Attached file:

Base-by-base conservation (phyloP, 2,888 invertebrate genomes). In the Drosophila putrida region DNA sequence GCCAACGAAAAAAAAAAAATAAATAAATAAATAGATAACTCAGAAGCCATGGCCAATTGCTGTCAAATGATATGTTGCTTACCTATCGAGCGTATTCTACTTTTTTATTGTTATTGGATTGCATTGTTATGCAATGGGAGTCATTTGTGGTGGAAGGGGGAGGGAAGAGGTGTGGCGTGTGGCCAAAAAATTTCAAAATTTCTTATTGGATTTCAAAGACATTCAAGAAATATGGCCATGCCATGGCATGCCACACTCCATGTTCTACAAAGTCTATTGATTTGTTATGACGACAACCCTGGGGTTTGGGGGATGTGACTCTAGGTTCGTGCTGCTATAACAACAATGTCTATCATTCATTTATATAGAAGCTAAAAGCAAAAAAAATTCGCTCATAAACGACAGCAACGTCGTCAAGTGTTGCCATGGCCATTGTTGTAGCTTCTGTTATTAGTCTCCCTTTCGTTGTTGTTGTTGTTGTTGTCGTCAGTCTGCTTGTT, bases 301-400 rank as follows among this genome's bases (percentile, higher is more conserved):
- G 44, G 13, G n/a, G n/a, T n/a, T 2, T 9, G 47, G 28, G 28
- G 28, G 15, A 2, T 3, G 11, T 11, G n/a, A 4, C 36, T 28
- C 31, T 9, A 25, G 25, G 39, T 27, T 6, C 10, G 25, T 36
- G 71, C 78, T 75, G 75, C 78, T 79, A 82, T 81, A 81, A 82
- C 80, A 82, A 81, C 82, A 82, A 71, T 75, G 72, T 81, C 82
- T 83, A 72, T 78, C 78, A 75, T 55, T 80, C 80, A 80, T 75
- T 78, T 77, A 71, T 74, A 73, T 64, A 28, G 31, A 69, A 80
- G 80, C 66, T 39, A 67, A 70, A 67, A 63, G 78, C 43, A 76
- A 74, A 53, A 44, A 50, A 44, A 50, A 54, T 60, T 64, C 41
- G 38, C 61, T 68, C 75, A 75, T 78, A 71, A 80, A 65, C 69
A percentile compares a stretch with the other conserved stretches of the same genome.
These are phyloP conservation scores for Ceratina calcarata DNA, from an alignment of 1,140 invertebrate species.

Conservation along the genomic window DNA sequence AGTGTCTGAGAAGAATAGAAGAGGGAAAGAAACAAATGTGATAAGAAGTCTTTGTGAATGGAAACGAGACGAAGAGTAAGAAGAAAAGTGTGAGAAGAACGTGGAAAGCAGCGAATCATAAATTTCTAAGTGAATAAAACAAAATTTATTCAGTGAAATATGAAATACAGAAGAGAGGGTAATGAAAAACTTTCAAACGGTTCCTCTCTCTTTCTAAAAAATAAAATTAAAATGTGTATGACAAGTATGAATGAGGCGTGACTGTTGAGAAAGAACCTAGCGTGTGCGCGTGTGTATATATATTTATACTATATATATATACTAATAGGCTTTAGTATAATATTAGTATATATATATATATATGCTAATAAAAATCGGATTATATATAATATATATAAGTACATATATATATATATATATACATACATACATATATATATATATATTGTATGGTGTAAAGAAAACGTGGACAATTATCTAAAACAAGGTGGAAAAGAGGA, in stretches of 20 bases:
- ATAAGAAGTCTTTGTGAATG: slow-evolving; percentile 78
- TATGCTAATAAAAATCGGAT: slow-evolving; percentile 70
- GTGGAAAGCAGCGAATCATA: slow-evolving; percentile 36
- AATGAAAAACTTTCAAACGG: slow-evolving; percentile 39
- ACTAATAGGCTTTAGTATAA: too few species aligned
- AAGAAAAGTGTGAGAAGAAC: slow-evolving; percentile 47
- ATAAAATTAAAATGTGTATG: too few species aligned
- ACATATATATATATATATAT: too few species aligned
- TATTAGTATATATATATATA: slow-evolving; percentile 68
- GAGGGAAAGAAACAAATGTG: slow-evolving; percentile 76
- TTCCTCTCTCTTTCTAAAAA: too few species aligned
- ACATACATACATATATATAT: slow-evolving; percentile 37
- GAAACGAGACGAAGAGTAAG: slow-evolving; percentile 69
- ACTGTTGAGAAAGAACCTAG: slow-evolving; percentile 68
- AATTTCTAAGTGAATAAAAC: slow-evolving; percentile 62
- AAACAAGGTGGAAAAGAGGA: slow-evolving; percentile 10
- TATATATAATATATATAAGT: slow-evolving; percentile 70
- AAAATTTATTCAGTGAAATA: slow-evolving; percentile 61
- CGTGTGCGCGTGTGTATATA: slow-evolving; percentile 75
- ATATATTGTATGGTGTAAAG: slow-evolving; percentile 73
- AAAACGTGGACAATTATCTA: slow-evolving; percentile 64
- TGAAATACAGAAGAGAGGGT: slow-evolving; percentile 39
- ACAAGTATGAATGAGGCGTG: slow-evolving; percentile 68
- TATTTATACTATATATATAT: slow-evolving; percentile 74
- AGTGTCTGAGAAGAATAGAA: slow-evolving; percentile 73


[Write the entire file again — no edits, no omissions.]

Base-by-base conservation (phyloP, 2,888 invertebrate genomes). In the Drosophila putrida region DNA sequence GCCAACGAAAAAAAAAAAATAAATAAATAAATAGATAACTCAGAAGCCATGGCCAATTGCTGTCAAATGATATGTTGCTTACCTATCGAGCGTATTCTACTTTTTTATTGTTATTGGATTGCATTGTTATGCAATGGGAGTCATTTGTGGTGGAAGGGGGAGGGAAGAGGTGTGGCGTGTGGCCAAAAAATTTCAAAATTTCTTATTGGATTTCAAAGACATTCAAGAAATATGGCCATGCCATGGCATGCCACACTCCATGTTCTACAAAGTCTATTGATTTGTTATGACGACAACCCTGGGGTTTGGGGGATGTGACTCTAGGTTCGTGCTGCTATAACAACAATGTCTATCATTCATTTATATAGAAGCTAAAAGCAAAAAAAATTCGCTCATAAACGACAGCAACGTCGTCAAGTGTTGCCATGGCCATTGTTGTAGCTTCTGTTATTAGTCTCCCTTTCGTTGTTGTTGTTGTTGTTGTCGTCAGTCTGCTTGTT, bases 301-400 rank as follows among this genome's bases (percentile, higher is more conserved):
- G 44, G 13, G n/a, G n/a, T n/a, T 2, T 9, G 47, G 28, G 28
- G 28, G 15, A 2, T 3, G 11, T 11, G n/a, A 4, C 36, T 28
- C 31, T 9, A 25, G 25, G 39, T 27, T 6, C 10, G 25, T 36
- G 71, C 78, T 75, G 75, C 78, T 79, A 82, T 81, A 81, A 82
- C 80, A 82, A 81, C 82, A 82, A 71, T 75, G 72, T 81, C 82
- T 83, A 72, T 78, C 78, A 75, T 55, T 80, C 80, A 80, T 75
- T 78, T 77, A 71, T 74, A 73, T 64, A 28, G 31, A 69, A 80
- G 80, C 66, T 39, A 67, A 70, A 67, A 63, G 78, C 43, A 76
- A 74, A 53, A 44, A 50, A 44, A 50, A 54, T 60, T 64, C 41
- G 38, C 61, T 68, C 75, A 75, T 78, A 71, A 80, A 65, C 69
A percentile compares a stretch with the other conserved stretches of the same genome.
These are phyloP conservation scores for Ceratina calcarata DNA, from an alignment of 1,140 invertebrate species.

Conservation along the genomic window DNA sequence AGTGTCTGAGAAGAATAGAAGAGGGAAAGAAACAAATGTGATAAGAAGTCTTTGTGAATGGAAACGAGACGAAGAGTAAGAAGAAAAGTGTGAGAAGAACGTGGAAAGCAGCGAATCATAAATTTCTAAGTGAATAAAACAAAATTTATTCAGTGAAATATGAAATACAGAAGAGAGGGTAATGAAAAACTTTCAAACGGTTCCTCTCTCTTTCTAAAAAATAAAATTAAAATGTGTATGACAAGTATGAATGAGGCGTGACTGTTGAGAAAGAACCTAGCGTGTGCGCGTGTGTATATATATTTATACTATATATATATACTAATAGGCTTTAGTATAATATTAGTATATATATATATATATGCTAATAAAAATCGGATTATATATAATATATATAAGTACATATATATATATATATATACATACATACATATATATATATATATTGTATGGTGTAAAGAAAACGTGGACAATTATCTAAAACAAGGTGGAAAAGAGGA, in stretches of 20 bases:
- ATAAGAAGTCTTTGTGAATG: slow-evolving; percentile 78
- TATGCTAATAAAAATCGGAT: slow-evolving; percentile 70
- GTGGAAAGCAGCGAATCATA: slow-evolving; percentile 36
- AATGAAAAACTTTCAAACGG: slow-evolving; percentile 39
- ACTAATAGGCTTTAGTATAA: too few species aligned
- AAGAAAAGTGTGAGAAGAAC: slow-evolving; percentile 47
- ATAAAATTAAAATGTGTATG: too few species aligned
- ACATATATATATATATATAT: too few species aligned
- TATTAGTATATATATATATA: slow-evolving; percentile 68
- GAGGGAAAGAAACAAATGTG: slow-evolving; percentile 76
- TTCCTCTCTCTTTCTAAAAA: too few species aligned
- ACATACATACATATATATAT: slow-evolving; percentile 37
- GAAACGAGACGAAGAGTAAG: slow-evolving; percentile 69
- ACTGTTGAGAAAGAACCTAG: slow-evolving; percentile 68
- AATTTCTAAGTGAATAAAAC: slow-evolving; percentile 62
- AAACAAGGTGGAAAAGAGGA: slow-evolving; percentile 10
- TATATATAATATATATAAGT: slow-evolving; percentile 70
- AAAATTTATTCAGTGAAATA: slow-evolving; percentile 61
- CGTGTGCGCGTGTGTATATA: slow-evolving; percentile 75
- ATATATTGTATGGTGTAAAG: slow-evolving; percentile 73
- AAAACGTGGACAATTATCTA: slow-evolving; percentile 64
- TGAAATACAGAAGAGAGGGT: slow-evolving; percentile 39
- ACAAGTATGAATGAGGCGTG: slow-evolving; percentile 68
- TATTTATACTATATATATAT: slow-evolving; percentile 74
- AGTGTCTGAGAAGAATAGAA: slow-evolving; percentile 73